34% of Augie’s Top Young Alums Working in South Dakota

Augustana College takes up the back page of my Monday paper with photos of its “Forty Under 40,” a roster of 41 outstanding graduates.

Augustana College ad, Aberdeen American News, 2015.05.18, p12A.
Augustana College ad, Aberdeen American News, 2015.05.18, p12A.

Out of the 41 youngish graduates listed, 14 appear to remain based in South Dakota. That’s 34%.

Augustana says South Dakotans make up 45% of its student body. The ad doesn’t list where the students came from, but among this non-scientific sample of the best and brightest at Augie, among students from relatively higher-income families who spend four years studying and working in South Dakota’s most opportunity-filled job market, South Dakota still doesn’t do very well at retaining talent.

As we learned last fall, South Dakota’s public universities manage to keep about 73% of their South Dakota-raised graduates and 33% of its out-state students in South Dakota. Augie’s ad shows that brain drain is a problem at South Dakota’s private and public colleges.


8 Responses to 34% of Augie’s Top Young Alums Working in South Dakota

  1. Nick Nemec

    I’m reminded of the SDSU ad campaign, “You can go anywhere from here.”

  2. Funny you mention it Nick – I recall the vast majority of the alums featured within that ad campaign were employed in states other that South Dakota.

    The brain drain issued will continue to haunt South Dakota for as long as we have average wages hovering somewhere under 45 out of 50 states. We can hear stories about how employers can take their people out for a beer on a Friday afternoon or how they can fund trips to help others… but at the end of the day, the salary is the deciding factor in more cases than not.

    If we are talking about a 10% difference in pay it probably won’t be such a big deal, but if a teacher or nurse or engineer realizes they can boost their income by 20-50% simply by moving a state or two away it becomes increasingly difficult to convince them it is a bad idea. Once young people form families and start estabishing roots then it takes more convincing to get them to relocate… but for graduates straight out of a University with no commitments to the area? That is a tough sell.

  3. Nick Nemec

    You’ve hit the nail on the head Craig. Low wages will haunt the South Dakota labor market for as long as we market the state as a low cost place to do business. There is a large, well educated, and willing potential work force here in SD. But if employers are unwilling to pay market rates for labor workers will go to places where the market rewards labor. It’s not that hard a concept to understand.

  4. Funny thing is – Sanford and Avera both struggle to recruit and retain top talent and they are well aware of the problems here. Other large companies such as those in the financial services industry have struggled to the point that in many cases their top leadership is no longer in Sioux Falls but instead based out of other areas where they fly in a handful of times per year for meetings and pep talks and then fly right back out.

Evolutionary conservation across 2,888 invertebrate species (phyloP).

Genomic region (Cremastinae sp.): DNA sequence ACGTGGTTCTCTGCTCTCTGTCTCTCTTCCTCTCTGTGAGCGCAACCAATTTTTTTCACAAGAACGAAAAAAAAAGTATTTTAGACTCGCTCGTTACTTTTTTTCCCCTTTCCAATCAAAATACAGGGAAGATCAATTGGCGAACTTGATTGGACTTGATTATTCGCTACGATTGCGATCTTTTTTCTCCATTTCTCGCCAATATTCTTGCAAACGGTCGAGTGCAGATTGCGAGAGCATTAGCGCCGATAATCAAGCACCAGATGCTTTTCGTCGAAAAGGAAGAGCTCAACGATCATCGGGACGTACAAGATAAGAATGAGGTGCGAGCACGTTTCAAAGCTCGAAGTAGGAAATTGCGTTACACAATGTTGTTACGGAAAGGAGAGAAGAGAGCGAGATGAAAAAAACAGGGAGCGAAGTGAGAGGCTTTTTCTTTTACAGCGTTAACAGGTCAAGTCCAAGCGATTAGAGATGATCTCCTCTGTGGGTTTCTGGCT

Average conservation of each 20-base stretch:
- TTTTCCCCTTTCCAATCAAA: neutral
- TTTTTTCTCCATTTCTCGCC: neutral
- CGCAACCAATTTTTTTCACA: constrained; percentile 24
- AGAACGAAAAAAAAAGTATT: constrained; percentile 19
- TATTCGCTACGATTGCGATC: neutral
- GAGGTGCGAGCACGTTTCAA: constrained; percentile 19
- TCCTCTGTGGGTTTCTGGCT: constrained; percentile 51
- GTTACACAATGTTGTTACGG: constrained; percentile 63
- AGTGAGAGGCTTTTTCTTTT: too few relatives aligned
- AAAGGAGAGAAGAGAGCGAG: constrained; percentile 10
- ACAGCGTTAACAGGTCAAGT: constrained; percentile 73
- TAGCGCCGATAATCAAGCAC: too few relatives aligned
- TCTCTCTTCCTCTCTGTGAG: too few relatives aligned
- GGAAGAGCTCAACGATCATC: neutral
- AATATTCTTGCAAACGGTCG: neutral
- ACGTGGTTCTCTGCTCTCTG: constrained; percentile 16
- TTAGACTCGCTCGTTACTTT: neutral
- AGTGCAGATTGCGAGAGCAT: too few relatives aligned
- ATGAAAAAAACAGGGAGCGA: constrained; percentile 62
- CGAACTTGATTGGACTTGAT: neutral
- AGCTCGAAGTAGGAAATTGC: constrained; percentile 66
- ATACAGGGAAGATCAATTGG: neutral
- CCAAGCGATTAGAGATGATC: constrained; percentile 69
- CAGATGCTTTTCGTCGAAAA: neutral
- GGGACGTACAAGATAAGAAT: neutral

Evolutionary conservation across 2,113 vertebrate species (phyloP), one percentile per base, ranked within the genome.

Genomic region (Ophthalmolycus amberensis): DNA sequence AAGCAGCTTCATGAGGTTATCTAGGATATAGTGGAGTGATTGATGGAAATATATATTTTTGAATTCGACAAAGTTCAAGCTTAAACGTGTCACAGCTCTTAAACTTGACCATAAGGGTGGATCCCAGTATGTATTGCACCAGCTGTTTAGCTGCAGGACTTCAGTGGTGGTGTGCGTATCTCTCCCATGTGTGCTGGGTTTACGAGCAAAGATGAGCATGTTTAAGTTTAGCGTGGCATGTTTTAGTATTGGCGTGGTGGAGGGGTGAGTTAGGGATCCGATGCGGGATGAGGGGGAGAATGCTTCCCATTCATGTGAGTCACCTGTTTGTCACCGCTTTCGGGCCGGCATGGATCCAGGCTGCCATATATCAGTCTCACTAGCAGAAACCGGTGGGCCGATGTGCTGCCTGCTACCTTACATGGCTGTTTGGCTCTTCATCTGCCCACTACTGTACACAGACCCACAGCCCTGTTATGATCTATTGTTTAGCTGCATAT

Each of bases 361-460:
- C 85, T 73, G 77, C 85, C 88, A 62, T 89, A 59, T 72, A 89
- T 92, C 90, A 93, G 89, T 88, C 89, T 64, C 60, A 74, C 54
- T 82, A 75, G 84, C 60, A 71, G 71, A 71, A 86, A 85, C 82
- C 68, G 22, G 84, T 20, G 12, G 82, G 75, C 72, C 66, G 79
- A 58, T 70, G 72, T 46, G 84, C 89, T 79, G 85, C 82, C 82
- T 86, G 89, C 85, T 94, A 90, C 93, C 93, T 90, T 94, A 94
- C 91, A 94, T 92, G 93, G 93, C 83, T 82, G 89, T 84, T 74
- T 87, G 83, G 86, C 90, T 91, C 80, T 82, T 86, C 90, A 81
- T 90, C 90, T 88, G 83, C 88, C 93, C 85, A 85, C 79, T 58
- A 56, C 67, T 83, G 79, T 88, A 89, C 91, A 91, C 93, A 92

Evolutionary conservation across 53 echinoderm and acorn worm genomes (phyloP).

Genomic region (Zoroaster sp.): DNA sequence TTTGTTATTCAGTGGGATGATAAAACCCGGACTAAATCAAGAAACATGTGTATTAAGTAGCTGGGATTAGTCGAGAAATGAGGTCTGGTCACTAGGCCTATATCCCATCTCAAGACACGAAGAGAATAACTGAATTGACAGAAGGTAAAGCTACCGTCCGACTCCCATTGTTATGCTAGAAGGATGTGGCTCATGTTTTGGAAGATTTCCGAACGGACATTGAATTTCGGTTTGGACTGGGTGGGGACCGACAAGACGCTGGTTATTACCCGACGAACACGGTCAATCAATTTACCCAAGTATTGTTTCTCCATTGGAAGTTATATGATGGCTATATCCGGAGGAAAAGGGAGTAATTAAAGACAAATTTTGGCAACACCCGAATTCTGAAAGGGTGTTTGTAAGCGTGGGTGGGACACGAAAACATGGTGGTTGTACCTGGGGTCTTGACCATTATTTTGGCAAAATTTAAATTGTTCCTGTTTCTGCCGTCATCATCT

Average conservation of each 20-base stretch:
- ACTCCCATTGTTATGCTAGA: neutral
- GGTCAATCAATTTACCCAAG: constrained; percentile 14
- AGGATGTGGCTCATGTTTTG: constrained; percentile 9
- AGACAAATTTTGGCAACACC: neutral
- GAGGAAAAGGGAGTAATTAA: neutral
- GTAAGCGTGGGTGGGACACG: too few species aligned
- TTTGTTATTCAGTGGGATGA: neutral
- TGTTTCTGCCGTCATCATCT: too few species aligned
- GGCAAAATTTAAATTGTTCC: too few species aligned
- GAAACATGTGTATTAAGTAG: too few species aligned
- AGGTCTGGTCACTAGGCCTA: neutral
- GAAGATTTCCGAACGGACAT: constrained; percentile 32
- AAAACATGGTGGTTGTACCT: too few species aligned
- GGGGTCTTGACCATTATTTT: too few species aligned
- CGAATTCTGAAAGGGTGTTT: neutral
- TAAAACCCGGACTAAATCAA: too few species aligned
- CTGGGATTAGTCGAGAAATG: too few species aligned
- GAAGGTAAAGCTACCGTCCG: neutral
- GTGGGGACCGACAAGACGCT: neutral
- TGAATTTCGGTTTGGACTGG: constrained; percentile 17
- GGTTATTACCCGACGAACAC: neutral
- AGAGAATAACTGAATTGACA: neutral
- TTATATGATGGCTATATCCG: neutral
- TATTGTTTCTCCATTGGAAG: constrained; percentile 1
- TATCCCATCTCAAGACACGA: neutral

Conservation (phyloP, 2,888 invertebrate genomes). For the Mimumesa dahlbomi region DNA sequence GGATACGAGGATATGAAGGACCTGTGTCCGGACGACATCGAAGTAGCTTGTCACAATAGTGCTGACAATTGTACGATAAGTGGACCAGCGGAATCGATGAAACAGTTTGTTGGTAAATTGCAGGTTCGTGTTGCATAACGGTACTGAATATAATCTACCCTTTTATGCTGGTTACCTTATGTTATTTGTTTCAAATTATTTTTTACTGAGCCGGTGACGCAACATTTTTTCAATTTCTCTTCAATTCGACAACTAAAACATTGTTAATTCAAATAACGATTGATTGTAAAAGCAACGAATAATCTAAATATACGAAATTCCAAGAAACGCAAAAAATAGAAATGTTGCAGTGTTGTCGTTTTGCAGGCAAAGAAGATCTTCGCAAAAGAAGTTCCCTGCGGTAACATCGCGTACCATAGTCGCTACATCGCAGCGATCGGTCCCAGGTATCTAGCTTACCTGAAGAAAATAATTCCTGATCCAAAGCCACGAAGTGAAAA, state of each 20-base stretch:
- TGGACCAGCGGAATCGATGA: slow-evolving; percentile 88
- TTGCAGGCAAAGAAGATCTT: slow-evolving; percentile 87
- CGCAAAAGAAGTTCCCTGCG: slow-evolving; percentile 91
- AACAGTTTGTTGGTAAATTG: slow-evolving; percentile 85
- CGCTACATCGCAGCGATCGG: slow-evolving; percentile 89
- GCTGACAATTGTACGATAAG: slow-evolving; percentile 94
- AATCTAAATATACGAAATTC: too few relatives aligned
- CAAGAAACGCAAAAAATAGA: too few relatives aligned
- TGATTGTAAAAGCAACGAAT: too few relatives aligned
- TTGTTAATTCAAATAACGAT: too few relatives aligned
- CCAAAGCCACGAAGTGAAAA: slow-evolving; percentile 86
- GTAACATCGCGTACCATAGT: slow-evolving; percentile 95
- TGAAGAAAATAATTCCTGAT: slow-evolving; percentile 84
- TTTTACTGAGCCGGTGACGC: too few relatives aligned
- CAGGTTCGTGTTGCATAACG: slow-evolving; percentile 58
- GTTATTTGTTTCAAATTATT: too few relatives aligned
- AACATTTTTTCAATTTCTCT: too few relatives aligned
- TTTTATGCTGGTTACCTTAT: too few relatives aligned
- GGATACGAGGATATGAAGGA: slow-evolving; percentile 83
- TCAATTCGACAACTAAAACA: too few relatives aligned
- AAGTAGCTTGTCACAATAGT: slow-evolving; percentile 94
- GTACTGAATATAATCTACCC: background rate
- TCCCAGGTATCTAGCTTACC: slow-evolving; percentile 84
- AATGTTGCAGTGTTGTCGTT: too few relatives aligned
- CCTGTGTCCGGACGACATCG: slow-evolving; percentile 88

These companies know they can’t easily attract people to this area. Yes there are many reasons such as the weather, cultural opportunities, etc. but salary continues to be the driving factor for the majority. When the same company pays someone in Sioux Falls $50,000 a year but that exact same position earns $65,000 in the Minneapolis/St. Paul area or over $75,000 in San Diego or Boston – well it doesn’t take a rocket surgeon to figure out why people leave, and in the case of the cities they surely aren’t leaving for the tropical climate.

    The arguments of cost of living don’t hold up either. A new car doesn’t cost more in Minneapolis than it does here (although registration and license plate fees are more). Clothing and food don’t have significant differences and in fact if you have ever visited a small town South Dakota grocery store you quickly realize it is cheaper to shop at Whole Foods than it is in one of those places. Housing can be much more expensive in the core of a city, but I happen to know a family that just recently relocated to the cities from Sioux Falls and they bought a newer home of comperable size in arguably a nicer neighborhood for $20,000 less than the one they sold in Sioux Falls. They will end up spending more on fuel from the commute, but all things considered they still come out ahead.

    Even if housing were more expensive in every case the increase in wages is more than enough to offset it and then some. When you consider lifetime earning potential and consider growth potential for employer sponsored retirement accounts, bonus payouts etc. it becomes a no-brainer for people to look elsewhere. I don’t expect South Dakota to pay as well as San Diego or New York, but shouldn’t we at least strive to pay our people to the point we aren’t consistently ranked in the low 40s for pay out of the 50 states? How about reaching to be ranked at or above 39th out of 50?

    How about a new marketing slogan – “South Dakota – Great Faces, Great Places, Average Salaries… and We’re OK With That”

  5. Send it to DoNothing

  6. Thats mine great faces low wages South Dakota.

  7. “Great faces, low wages” good one, Moses!

  8. Nick, that was my first thought too. We always looked at it as, “You can go anywhere from here…, because you sure as heck don’t want to stay here.”